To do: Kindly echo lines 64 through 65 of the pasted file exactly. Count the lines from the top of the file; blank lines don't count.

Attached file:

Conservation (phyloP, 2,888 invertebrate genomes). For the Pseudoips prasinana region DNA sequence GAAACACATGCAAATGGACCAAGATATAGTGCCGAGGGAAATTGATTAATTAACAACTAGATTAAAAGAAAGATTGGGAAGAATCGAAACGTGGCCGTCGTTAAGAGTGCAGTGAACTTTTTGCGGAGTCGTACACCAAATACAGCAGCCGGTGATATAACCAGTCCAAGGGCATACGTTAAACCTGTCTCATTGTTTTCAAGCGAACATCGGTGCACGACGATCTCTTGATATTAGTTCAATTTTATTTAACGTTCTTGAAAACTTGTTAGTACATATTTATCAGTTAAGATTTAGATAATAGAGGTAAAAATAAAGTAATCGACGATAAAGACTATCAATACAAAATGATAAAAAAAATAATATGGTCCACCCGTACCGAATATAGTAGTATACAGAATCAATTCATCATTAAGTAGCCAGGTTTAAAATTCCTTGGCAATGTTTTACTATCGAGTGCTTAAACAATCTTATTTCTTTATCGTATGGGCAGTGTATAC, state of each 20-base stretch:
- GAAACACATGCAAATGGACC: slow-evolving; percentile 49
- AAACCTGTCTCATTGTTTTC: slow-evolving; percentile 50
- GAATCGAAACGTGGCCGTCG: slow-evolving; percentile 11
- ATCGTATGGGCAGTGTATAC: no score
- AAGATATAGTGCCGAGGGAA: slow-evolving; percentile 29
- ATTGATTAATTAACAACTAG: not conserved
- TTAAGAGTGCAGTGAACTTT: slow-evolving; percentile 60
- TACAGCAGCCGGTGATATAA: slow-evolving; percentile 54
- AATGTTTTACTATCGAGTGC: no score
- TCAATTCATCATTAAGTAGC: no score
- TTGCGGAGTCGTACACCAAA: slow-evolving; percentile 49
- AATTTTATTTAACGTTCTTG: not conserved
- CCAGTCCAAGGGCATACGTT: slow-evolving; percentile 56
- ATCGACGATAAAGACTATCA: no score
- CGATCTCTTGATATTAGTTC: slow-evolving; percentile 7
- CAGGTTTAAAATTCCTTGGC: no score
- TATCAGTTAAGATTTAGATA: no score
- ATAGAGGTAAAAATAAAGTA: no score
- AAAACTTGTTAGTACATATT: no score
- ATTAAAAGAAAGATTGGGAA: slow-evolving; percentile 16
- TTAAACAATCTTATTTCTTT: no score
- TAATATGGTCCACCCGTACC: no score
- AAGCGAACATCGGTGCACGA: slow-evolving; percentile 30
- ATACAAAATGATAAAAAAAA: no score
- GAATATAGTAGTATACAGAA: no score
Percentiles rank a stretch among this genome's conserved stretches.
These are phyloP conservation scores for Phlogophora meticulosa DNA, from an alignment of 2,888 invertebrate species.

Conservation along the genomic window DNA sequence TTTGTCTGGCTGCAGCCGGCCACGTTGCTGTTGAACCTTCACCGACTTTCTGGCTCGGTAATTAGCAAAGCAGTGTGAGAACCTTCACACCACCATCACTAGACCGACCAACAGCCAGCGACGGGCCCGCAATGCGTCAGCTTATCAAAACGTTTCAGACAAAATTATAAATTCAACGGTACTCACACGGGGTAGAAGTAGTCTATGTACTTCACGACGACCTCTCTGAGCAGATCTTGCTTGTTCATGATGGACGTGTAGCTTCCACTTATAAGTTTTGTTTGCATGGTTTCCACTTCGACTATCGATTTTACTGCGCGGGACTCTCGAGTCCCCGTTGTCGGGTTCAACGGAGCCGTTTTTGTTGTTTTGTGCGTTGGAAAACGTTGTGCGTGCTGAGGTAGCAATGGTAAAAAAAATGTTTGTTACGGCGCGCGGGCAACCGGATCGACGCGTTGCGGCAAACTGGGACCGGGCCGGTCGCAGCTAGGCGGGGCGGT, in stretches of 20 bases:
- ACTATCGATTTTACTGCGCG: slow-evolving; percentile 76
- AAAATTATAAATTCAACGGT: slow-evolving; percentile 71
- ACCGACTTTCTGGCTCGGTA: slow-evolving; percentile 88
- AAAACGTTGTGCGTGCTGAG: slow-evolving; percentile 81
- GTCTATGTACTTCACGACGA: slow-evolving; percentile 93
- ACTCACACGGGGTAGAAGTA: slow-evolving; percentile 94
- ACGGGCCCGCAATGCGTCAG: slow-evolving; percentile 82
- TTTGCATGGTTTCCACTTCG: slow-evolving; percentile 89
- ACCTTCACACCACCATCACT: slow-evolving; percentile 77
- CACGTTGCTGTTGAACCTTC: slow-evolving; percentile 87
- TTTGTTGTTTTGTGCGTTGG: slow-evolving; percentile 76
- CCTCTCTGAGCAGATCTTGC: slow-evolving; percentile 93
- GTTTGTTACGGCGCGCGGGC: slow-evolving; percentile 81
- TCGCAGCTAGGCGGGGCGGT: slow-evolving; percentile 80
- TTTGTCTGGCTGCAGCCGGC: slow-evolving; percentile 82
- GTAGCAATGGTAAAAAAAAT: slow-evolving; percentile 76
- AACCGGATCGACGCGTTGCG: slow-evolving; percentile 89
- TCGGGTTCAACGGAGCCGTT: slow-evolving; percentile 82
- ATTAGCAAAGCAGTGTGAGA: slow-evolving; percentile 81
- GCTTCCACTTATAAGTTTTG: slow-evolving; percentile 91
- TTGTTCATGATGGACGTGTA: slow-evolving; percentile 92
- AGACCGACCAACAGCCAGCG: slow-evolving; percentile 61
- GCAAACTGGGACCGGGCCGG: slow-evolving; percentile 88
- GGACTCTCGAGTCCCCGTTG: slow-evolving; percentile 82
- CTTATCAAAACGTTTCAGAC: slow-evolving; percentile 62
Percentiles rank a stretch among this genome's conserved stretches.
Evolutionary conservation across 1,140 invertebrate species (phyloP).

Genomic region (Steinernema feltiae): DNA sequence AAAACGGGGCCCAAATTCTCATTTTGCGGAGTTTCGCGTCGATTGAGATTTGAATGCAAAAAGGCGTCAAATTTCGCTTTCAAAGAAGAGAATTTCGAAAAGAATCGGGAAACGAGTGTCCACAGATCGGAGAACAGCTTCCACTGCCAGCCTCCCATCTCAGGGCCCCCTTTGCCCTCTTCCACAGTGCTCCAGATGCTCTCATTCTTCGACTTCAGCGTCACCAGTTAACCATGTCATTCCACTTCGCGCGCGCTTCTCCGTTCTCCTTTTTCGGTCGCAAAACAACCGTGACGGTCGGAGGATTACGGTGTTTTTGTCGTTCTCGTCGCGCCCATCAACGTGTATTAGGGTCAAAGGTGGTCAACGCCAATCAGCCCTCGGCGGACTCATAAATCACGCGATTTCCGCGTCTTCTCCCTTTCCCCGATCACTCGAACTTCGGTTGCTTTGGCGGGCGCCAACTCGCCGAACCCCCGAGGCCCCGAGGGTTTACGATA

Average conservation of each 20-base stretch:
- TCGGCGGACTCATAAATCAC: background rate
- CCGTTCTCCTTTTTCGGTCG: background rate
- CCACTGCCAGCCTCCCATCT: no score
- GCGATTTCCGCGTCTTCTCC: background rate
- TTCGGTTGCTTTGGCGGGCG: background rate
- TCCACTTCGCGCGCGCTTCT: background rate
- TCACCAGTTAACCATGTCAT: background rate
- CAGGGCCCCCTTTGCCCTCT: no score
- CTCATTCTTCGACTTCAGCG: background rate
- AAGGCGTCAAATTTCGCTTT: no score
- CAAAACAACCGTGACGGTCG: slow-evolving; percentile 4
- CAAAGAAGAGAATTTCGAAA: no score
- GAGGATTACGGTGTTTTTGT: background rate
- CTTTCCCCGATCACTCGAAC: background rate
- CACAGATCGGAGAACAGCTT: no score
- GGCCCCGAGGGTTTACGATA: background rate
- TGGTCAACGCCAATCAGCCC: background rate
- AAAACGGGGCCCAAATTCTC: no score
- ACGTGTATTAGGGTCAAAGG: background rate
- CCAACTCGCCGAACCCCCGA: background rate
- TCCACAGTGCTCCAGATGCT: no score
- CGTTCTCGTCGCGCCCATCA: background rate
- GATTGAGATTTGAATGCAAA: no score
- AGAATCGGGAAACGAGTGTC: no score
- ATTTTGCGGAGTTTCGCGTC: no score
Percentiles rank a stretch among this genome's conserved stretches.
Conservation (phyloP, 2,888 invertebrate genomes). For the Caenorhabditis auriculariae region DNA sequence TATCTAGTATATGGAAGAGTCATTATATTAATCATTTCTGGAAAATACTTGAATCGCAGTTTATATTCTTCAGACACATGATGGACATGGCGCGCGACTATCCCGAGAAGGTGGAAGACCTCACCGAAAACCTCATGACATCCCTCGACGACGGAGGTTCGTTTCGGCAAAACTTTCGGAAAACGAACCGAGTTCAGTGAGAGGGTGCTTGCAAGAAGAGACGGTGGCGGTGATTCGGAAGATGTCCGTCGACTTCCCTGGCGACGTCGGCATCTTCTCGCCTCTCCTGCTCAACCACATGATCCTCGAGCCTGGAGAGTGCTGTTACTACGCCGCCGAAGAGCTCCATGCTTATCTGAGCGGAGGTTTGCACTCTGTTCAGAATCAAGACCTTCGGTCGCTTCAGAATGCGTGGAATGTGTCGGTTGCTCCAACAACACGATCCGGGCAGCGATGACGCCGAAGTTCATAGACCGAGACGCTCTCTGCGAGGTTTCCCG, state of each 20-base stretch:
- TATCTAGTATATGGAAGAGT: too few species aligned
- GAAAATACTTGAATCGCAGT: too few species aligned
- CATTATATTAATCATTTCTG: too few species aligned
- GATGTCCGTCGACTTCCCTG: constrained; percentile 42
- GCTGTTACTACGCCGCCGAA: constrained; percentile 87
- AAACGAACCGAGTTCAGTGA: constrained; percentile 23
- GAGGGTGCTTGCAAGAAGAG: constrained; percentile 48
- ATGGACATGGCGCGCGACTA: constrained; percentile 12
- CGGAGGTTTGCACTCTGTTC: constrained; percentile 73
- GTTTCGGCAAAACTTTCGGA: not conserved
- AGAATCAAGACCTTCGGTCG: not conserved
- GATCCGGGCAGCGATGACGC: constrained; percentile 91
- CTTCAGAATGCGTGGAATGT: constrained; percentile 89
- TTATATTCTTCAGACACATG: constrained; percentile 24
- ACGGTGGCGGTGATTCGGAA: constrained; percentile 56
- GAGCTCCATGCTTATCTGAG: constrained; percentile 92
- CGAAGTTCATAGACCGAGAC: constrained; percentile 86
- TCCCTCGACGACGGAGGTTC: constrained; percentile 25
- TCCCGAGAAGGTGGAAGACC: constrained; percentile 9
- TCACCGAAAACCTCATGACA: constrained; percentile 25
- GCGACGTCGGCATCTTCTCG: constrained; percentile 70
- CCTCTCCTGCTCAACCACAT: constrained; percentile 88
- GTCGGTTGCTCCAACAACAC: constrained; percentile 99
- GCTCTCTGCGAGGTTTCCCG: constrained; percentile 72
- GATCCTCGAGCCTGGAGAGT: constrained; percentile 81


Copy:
- TCCACTTCGCGCGCGCTTCT: background rate
- TCACCAGTTAACCATGTCAT: background rate